AD-Cruise-Terminal Web-460x60px-1 banner-ANIMATION

CBR Odo Commentary – Opening of Cuba to US cruising could have far reaching implications

The opening of Cuba for cruise passengers from the US could have far reaching consequences for the cruise industry in the region.

On Wednesday, the US and Cuba agreed to restore diplomatic ties for the first time since 1961 and the US agreed to ease travel restrictions between the two countries. However, it was not immediately known what this would mean in practice.

We think the cruise industry would be a major beneficiary from lifting of all travel restrictions currently imposed by the US government on its citizens.

Cuba’s tourism infrastructure would be unlikely to be able to cope with an influx of large numbers of Americans wishing to visit the country. Cruise ships would be able to overcome this be offering itineraries with overnight stays; Cuba is located only some 90 miles south of Florida, which would allow this on even short duration itineraries.

Cuba is virtually the only island in the Caribbean that can offer city destinations to visiting tourists, which could broaden the appeal of the region.

The introduction of Scandinavian style cruise ferries that carry passengers in good quality accommodations and their vehicles plus roro freight, could also be on the cards.

It is possible that the availability of berthing facilties in major locations, such as Havana, could pose some problems to cruise lines should the demand for cruises thsat visit Cuba reach a high level in a short period of time, which we think could be the case.

The opening of Cuba would, quite likely, have a negative impact of cruise tourism in the Bahamas as many lines would probably replace Nassau with Havana on their itineraries.

US, Cuba restore diplomatic ties, travel restrictions eased, cruise shipping shares gain

The US and Cuba have agreed to restore diplomatic ties, which sent shares in listed cruise shipping groups sharply higher. However, it is not yet known what promised easing of travel restrictions would mean in practice.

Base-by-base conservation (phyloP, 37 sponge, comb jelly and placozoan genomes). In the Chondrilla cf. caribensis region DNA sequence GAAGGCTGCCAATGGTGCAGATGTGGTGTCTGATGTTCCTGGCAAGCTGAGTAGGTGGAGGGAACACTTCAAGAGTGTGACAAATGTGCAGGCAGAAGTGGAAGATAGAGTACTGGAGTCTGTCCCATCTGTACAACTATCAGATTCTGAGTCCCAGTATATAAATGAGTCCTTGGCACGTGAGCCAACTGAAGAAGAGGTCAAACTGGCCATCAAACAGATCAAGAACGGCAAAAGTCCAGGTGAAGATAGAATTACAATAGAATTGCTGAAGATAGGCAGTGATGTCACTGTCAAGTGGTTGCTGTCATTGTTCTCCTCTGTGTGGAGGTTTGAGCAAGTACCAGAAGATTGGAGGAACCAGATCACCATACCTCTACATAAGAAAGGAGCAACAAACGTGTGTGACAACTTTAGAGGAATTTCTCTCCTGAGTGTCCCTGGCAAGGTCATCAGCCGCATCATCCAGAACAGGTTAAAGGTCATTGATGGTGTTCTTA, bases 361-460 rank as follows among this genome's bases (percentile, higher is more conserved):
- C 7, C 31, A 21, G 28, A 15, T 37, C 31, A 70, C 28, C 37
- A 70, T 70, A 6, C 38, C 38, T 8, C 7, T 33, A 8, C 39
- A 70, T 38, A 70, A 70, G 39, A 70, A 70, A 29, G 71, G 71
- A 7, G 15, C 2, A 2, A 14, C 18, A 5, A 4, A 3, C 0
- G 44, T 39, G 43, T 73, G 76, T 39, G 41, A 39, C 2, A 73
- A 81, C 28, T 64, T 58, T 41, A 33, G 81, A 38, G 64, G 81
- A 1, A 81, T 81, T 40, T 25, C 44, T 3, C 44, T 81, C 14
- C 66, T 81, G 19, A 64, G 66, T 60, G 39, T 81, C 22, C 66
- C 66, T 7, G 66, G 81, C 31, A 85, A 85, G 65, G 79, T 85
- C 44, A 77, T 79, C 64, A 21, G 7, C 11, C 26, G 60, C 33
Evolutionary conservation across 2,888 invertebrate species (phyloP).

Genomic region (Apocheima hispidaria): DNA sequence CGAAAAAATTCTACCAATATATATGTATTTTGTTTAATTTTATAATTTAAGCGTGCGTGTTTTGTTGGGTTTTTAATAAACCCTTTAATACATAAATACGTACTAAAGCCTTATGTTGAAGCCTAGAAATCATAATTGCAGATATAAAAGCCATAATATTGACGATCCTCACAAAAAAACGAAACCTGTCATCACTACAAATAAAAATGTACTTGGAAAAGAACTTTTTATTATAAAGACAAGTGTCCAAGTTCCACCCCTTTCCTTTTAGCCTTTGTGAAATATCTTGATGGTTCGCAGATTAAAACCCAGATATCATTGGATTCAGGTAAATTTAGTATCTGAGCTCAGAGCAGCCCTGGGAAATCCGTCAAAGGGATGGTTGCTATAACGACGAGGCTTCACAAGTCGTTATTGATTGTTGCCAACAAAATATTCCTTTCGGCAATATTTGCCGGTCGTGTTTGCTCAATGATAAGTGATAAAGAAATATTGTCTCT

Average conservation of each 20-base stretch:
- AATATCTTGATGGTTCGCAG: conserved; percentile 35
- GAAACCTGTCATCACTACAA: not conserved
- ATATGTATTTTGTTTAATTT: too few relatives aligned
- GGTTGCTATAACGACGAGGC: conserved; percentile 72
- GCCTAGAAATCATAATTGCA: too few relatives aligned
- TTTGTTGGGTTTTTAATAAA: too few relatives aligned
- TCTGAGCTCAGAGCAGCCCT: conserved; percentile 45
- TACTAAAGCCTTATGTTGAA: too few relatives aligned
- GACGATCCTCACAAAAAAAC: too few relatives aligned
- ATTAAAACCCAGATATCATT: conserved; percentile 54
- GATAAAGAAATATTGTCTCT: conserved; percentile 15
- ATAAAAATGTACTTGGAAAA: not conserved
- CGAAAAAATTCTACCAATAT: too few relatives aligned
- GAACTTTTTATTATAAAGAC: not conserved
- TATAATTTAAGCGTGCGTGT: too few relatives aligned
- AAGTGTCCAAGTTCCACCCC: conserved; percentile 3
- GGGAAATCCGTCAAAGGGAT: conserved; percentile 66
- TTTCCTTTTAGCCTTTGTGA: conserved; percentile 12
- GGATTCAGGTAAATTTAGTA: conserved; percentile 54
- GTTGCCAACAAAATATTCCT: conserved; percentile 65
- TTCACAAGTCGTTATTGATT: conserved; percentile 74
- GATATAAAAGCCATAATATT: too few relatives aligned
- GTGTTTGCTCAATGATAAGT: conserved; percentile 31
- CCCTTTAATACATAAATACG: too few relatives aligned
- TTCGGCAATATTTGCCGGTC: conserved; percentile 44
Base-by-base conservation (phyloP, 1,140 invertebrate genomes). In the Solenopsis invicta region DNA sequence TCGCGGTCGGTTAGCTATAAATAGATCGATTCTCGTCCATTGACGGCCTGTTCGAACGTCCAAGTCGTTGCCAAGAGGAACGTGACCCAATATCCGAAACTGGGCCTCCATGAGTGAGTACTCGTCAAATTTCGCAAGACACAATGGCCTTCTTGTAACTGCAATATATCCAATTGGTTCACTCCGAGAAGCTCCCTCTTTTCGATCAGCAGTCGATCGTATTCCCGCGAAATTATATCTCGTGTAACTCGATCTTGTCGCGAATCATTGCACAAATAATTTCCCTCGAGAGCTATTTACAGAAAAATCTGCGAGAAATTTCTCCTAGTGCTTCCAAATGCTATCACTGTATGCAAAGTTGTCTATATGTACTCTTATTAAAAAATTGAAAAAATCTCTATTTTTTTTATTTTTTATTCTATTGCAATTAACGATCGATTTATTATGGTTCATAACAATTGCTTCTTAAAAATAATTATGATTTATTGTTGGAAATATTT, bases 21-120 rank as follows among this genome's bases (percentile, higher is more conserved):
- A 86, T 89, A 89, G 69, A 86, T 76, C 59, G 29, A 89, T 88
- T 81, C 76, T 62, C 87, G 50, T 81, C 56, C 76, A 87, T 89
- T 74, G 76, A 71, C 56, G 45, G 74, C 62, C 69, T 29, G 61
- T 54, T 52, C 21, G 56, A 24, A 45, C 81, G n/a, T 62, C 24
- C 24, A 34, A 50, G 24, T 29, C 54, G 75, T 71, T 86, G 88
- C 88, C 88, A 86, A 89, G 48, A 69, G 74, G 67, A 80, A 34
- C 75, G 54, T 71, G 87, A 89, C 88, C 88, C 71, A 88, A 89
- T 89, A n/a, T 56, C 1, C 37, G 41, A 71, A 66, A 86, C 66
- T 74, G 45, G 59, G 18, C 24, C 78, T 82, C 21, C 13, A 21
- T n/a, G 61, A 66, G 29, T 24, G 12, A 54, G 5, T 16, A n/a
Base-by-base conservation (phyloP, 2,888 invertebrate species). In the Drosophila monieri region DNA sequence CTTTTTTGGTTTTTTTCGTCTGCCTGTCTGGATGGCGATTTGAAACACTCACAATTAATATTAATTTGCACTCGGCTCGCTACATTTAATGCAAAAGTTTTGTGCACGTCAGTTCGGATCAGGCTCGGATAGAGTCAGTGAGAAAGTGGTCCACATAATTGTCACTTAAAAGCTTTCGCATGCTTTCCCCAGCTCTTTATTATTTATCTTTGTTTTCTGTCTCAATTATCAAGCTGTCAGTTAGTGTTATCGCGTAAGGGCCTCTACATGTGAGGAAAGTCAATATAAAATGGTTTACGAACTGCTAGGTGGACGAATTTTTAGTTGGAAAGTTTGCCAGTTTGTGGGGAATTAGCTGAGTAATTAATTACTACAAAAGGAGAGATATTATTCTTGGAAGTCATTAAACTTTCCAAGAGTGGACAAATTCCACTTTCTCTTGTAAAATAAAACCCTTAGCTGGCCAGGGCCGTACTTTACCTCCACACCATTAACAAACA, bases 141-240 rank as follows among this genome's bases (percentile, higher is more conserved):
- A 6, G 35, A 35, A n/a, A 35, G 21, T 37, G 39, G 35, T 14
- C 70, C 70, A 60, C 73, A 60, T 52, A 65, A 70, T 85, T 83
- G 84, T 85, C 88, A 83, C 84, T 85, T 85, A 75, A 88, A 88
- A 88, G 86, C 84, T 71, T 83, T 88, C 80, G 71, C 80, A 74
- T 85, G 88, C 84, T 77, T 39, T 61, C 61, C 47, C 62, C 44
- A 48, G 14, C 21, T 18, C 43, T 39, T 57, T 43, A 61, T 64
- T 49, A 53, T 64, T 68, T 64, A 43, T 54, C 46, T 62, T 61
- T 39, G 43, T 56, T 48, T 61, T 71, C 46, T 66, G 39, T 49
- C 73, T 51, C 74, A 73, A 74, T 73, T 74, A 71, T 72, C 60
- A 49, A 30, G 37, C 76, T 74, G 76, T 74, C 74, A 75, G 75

The United States and Cuba agreed on Wednesday to restore diplomatic ties that Washington severed more than 50 years ago, and President Barack Obama called for an end to the long economic embargo against its old Cold War enemy, the Reuters news agency reported yesterday.

“Travel restrictions that make it hard for most Americans to visit will be eased, but the door will not yet be open for broad U.S. tourism on the Caribbean island,” Reuters said.

“Obama's announcement also will not end the U.S. trade embargo that has been in force for more than 50 years. That is codified in legislation and needs congressional approval. Obama said he would seek that approval but likely faces a struggle,” the news agency stated.

However, it was not immediately clear what the warming of relations between the two countries that are separated only by 90 miles of sea would mean in practice.

Shares in listed cruise shipping companies, however, rose sharply on the news. Norwegian Cruise Line Holdings gained 4.57% to close at $45.76, Carnival Corp rose 3.46% to $44.61 in New York, while Carnival plc in London firmed 1.1% to finish trading at £28.01. Royal Caribbean Cruises Ltd (RCCL) rallied 6.62% to $81.54 and 0.7% to NOK585.0 in Oslo. The news came late in the day in Europe, which explains the smaller gains in European listed shares than those quoted in the US.